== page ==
To say the least, financial markets have been crazy the past several weeks, and while things will eventually simmer down, we continue to err on the side of caution in making any strong directional calls. Longer term clarity is lacking in the face of erratic short-term volatility. Take GBP/USD for instance, it went from 1.32 to under 1.15 in less than two weeks, and now a little over a week since troughing it’s trading at 1.24. It would be equally unsurprising if by mid-April cable is trading 1.35 or as low as 1.10.
Expect the unexpected.
Large gyrations in the FX market will sort themselves out, discernable themes and trends will eventually emerge. But until then, we firmly believe it’s prudent to pitch a tent in the conservative camp, keeping FX policies tilted towards neutral. At the least, taking this stance will be effective in dampening cash-flow volatility. It’s also a remedy for market-induced insomnia, if you ask us.
The unpredictability of the coronavirus is obviously a problem in trying to put together polished outlooks on financial markets. It’s not just the path of the virus itself that is the problem, but how governments are responding to it. In countries where government acted preemptively and aggressively, the curves are being flattened at a faster rate than in those countries where a reactive approach has been taken. Cultural differences make a difference too. On one extreme, Asian culture is more obedient and sensitive to epidemics, and on the opposite end of the spectrum you have the Americans, for as much as we love them, can be far from obedient. Swift and strong action by government coupled with a cooperating society seems to be the best way to battle this bug until we learn how to treat this thing. The question is how long will that be, and once we return to a more normal day-to-day, which is almost surely going to be before we have a vaccine or cure, will we see another resurgence? No one really knows.
The Fed goes ‘unlimited’ with QE. By providing liquidity to the tune of “whatever it takes”, the Fed is backstopping markets and keeping credit from freezing up. More has been done in the past two weeks than was done during the span of 8 or 9 months during the Great Financial Crisis. The government is helping out on the fiscal side, as well, with a $2 trillion stimulus package. The unprecedented measures put the dollar on its back foot as one might expect, but it is unclear how long this will last.
There still remains a massive need for dollars. There is $12 trillion of outstanding debt held globally, and is expected to increase further by year-end. Furthermore, the Fed backstop may reinforce USD’s safe-haven status, causing an in-flow. There are numerous economic releases in the week ahead – it’s not a question of will they be bad, but how bad. Last week, 3.3 million people filed for unemployment, multiples of the record-setting reading in 1982.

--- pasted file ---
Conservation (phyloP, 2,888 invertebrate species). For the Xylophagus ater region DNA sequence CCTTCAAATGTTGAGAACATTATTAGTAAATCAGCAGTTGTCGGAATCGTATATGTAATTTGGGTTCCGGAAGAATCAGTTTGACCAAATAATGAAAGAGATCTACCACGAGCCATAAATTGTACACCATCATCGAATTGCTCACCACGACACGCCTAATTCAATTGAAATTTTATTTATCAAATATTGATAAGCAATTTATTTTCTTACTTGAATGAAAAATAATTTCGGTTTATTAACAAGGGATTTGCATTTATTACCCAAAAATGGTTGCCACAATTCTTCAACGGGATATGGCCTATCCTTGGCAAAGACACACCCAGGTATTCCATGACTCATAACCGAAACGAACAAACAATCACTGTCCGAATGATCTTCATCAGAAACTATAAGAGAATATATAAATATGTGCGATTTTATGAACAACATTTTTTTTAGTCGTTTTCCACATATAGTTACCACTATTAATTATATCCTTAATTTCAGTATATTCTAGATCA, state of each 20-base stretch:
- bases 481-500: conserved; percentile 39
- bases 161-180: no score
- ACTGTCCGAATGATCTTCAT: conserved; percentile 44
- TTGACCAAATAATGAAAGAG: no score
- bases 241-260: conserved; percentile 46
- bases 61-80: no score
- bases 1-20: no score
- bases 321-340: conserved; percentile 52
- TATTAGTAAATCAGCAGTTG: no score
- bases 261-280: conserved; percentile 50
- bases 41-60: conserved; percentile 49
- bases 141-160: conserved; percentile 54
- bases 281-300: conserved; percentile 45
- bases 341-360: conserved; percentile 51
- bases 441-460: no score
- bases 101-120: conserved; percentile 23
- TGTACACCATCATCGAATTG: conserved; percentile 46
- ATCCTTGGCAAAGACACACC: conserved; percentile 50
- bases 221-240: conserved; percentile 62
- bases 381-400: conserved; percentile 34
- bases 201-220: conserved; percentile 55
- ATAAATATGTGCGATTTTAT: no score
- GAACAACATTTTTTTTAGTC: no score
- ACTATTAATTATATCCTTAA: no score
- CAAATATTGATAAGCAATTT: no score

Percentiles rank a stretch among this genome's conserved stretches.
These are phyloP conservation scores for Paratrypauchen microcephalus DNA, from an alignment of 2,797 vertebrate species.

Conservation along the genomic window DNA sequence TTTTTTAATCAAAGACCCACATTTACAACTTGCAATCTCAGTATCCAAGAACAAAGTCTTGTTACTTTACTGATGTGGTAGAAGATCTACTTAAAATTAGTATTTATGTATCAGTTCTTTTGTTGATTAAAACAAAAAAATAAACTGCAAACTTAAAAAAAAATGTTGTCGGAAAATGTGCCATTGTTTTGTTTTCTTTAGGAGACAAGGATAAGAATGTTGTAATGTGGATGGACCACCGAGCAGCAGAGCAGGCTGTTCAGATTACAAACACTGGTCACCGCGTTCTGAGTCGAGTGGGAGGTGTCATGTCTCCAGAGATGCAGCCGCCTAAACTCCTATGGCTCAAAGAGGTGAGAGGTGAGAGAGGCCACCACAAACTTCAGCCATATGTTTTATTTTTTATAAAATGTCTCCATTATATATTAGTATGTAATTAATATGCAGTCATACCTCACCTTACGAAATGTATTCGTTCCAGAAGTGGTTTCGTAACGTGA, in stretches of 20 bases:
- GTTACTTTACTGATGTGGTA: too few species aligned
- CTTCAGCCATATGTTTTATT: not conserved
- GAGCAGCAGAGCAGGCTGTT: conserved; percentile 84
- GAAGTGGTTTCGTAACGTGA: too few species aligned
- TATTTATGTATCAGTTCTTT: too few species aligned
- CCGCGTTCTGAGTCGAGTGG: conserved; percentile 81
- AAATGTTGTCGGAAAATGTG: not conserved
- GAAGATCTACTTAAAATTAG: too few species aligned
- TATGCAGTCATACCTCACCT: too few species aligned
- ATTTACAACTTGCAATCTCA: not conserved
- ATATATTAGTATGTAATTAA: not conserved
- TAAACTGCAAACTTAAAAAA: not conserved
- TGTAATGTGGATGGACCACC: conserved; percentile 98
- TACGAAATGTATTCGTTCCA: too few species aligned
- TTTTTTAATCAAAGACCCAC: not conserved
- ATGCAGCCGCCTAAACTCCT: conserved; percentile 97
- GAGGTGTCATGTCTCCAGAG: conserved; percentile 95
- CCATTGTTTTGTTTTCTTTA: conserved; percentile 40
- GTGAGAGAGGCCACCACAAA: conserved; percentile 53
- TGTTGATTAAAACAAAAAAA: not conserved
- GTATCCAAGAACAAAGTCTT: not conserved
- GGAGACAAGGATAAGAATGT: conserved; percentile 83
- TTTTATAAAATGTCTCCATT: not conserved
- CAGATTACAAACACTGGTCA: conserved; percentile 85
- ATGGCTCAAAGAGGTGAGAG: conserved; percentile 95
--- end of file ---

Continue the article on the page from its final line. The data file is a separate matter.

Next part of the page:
Non-farm payrolls are due out on Friday.
Cable is flying again (for now). Cable blasted off last week by nearly 9%, as some order was restored to financial markets. It’s hard to say if the recent plunge or rise, or both, were an overreaction. Momentum is fierce on the top-side right now, but as we have seen that can change on a dime. The data docket is light in the week ahead.
GBP/USD Chart (Extreme volatility)
Euro is holding on to long-term support. Last week, EUR/USD rocketed off trend support extending higher since the 1980s, when constructing the euro using its current constituents. This will continue to be a major point of technical interest. What blows the euro higher or lower is still to be determined. There has been a near 2000 pip travel range over the past five weeks. Unless you are focused on very short-term momentum, getting a feel for how things will play out is difficult at this time. The long, long-term view that the euro is structurally challenged hasn’t changed, and in the end it seems inevitable that the dollar, with its stronger foothold, will prevail to a significant degree against the single-currency.
JPY is all over the map. Early in the month there was a sudden breakage in JPY’s often reliable link to risk assets during times of stress. USD/JPY was selling off with the stock market in-line with expectations, but suddenly found a bid as the focus shifted from the pair trading with risk markets to trading higher with the dollar. As is the case elsewhere, some time is needed to get a better handle on further directional cues. The yen is essentially unchanged on the month, and over the past few years for that matter. That isn’t likely to last, though, as the year progresses and markets start to sort out who will be the winners and losers.
AUD/USD is recovering strongly at the moment. Aussie sunk below the 2008 lows of 0.60 as anticipated, but has recaptured that low nearly as quickly as it was lost. The panic low at 0.55 may hold for a while, but the multi-year trend feels too entrenched to be seriously threatened at this time.
USD/CAD retreating from the 2016 high. USD wasn’t spared against CAD this past week. This may only be a transient event, as hardships from oil prices remaining extremely depressed for a period of time will weigh on the Canadian economy. WTI crude oil is trading at a 17-year low. At some point this year it would unsurprising to see USD/CAD trading in the 1.50s, levels not seen since the early 2000s.